David Mair participated in a panel discussion about the skills that experts and policy-makers need for effective dialogue.


We need the social sciences “to understand why social change is not happening at the pace or in the direction we would like it to, despite all of the efforts that have been made to date,” said Martin Porter, who serves the European Climate Foundation as the executive director for industrial innovation and European Union affairs. By integrating social science research “with the world of natural science, perspectives open up for more rapid change.”

Social scientists at the conference recommended communicating with stakeholders to increase the applicability of scientific evidence in policy-making, as well as establishing a dialogue with citizens who are not stakeholders but who make up a representative sample of a population, both to sound them out on their views and to help inform them about the technical, social, and ethical aspects of a certain issue and the best corresponding scientific evidence. Such dialogue, said Heather Douglas, who is the Waterloo Chair in Science and Society at the University of Waterloo, can help both scientists and politicians to understand citizens' concerns.

“You need to know what people care about,” said Douglas, “what risks they'll accept, which are not acceptable, and why.”

Pushing public and stakeholder involvement a step further, conference experts recommended “citizen science” and “co-production” of scientific research, referring to it as a means of reaching out to citizens experiencing an overload of digitally delivered information—much of which is misleading—and reestablishing the public's trust in scientific evidence.

An excellent example of such participatory research is outlined in a report by the Pew Initiative on Food and Biotechnology, Douglas pointed out. An extremely contentious issue was the report's focus: the effect on monarch butterflies of a variety of corn bred to be insect resistant by genetically engineering it to produce a toxin derived from the Bacillus thuringiensis (Bt) bacteria, which in its natural form is used as a bio-pesticide by organic and conventional farmers. Scientists from academia, government, industry, and environmental groups worked together to plan the experiments for answering the question of whether the genetically modified corn posed a risk. Ultimately, virtually all of the participants accepted that any acute threat was negligible, especially compared to other threats such as conventional pesticides.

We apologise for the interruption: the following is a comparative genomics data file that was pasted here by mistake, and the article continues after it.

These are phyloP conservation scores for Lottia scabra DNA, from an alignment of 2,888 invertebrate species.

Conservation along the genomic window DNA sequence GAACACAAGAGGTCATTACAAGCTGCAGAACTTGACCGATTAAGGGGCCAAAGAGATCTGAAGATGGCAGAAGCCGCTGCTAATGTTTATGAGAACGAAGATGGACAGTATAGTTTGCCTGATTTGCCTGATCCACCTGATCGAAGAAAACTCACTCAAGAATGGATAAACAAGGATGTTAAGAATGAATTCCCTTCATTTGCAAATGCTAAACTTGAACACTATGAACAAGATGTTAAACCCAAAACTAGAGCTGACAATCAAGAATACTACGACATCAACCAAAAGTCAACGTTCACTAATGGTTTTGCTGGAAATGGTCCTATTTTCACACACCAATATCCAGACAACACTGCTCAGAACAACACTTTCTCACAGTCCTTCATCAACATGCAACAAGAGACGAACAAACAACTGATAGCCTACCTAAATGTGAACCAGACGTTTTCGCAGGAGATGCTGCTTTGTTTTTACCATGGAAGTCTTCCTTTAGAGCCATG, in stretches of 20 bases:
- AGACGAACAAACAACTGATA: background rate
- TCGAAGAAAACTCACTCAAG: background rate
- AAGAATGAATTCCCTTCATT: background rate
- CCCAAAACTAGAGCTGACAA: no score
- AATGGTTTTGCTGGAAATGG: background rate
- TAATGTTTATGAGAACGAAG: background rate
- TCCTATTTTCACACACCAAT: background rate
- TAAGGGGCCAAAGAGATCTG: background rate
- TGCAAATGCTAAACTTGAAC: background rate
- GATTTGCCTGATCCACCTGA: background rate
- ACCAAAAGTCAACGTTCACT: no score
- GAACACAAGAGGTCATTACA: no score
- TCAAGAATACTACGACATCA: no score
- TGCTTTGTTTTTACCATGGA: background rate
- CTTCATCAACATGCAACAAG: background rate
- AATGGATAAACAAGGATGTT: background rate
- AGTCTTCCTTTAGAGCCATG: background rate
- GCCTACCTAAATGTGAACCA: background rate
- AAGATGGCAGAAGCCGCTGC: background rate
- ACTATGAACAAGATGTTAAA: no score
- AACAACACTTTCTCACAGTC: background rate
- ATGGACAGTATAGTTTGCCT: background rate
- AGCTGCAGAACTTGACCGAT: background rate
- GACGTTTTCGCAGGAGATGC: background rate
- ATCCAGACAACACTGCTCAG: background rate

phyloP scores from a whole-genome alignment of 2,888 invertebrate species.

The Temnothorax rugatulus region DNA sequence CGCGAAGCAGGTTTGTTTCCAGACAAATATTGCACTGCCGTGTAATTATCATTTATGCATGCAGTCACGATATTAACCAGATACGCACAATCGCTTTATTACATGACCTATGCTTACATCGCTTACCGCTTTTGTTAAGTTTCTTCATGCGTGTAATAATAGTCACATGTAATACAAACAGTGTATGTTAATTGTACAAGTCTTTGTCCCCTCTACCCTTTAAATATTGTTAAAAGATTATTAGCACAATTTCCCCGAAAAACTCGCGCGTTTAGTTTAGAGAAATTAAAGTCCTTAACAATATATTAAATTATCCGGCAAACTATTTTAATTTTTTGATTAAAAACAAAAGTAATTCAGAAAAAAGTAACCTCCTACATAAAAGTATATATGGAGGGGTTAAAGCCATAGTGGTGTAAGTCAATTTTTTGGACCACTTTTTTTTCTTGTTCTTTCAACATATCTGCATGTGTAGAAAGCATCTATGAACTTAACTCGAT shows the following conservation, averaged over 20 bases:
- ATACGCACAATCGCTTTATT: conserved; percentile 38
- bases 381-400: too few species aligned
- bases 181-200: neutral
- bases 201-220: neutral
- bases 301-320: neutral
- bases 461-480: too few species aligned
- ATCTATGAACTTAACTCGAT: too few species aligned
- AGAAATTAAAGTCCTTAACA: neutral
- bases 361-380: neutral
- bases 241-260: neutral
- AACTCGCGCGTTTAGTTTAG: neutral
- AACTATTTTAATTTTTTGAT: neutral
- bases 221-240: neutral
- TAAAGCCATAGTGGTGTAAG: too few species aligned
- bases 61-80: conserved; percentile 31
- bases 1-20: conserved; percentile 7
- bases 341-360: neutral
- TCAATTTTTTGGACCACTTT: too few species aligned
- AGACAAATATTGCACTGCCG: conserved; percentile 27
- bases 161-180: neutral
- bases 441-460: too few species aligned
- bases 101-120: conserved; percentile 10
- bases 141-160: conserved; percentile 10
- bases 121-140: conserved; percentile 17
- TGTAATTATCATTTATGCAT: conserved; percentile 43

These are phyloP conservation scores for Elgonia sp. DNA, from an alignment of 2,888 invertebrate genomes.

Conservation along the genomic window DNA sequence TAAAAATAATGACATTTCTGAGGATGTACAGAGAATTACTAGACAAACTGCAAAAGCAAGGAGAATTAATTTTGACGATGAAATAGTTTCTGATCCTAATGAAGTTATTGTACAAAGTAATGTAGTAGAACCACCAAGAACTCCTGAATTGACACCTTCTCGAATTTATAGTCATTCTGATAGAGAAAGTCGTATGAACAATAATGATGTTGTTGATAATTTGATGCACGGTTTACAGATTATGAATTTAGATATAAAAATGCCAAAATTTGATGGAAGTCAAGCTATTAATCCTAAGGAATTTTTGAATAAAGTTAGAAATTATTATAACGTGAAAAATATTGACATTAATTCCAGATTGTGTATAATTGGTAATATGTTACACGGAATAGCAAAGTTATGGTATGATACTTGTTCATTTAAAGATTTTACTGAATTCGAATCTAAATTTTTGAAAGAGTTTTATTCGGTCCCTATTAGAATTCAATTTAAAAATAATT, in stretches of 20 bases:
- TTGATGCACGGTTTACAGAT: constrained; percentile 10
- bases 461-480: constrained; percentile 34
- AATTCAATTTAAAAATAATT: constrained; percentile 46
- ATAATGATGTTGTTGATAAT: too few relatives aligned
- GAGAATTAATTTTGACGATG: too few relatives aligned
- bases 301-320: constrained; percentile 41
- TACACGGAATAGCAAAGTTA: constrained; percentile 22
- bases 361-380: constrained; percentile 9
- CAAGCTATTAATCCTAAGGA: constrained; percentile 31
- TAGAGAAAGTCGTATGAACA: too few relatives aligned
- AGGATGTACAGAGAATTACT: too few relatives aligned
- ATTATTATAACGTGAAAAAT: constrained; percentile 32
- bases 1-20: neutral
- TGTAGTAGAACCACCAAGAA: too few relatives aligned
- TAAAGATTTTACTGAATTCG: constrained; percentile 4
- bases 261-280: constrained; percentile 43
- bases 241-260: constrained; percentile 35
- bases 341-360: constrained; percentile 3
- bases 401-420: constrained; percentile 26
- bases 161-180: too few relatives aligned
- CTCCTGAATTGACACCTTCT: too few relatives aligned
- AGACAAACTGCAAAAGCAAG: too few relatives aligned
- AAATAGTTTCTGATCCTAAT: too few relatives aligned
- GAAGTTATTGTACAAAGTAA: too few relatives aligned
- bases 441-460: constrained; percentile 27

Panelists throughout the conference also emphasized transparency about how scientific results were derived and how the work was funded as crucial to policy-makers.

Mady Delvaux-Stehres, a member of the European Parliament who has often sought the advice of scientists, said, “Policy-makers know research is expensive, so they want to know who's financing it. Otherwise, they are suspicious.” Amid brand-new and time-tested ideas for fostering the connection between science and government, the longstanding AAAS Science & Technology Policy Fellowships won praise for their effectiveness during a presentation by UNESCO Assistant Director-General for the Natural Sciences Flavia Schlegel. The 43-year-old program, which places hundreds of scientists and engineers in U.S. government offices every year, is being viewed as a model for state and federal governments to consider.

After acknowledgment by many speakers of the many challenges of presenting increasingly complex scientific evidence to constrained policy-makers and a somewhat dismissive public, David Mair, head of the Geographic Coordination Unit of the Joint Research Centre of the European Commission, issued a battle cry.

“Evidence-informed policy is not axiomatic. It is not a requirement of any scientific or natural law. It is a value, and it needs to be fought for,” he said. “I hope one of the positive things we take out of this conference is that there is a community of people prepared to fight.”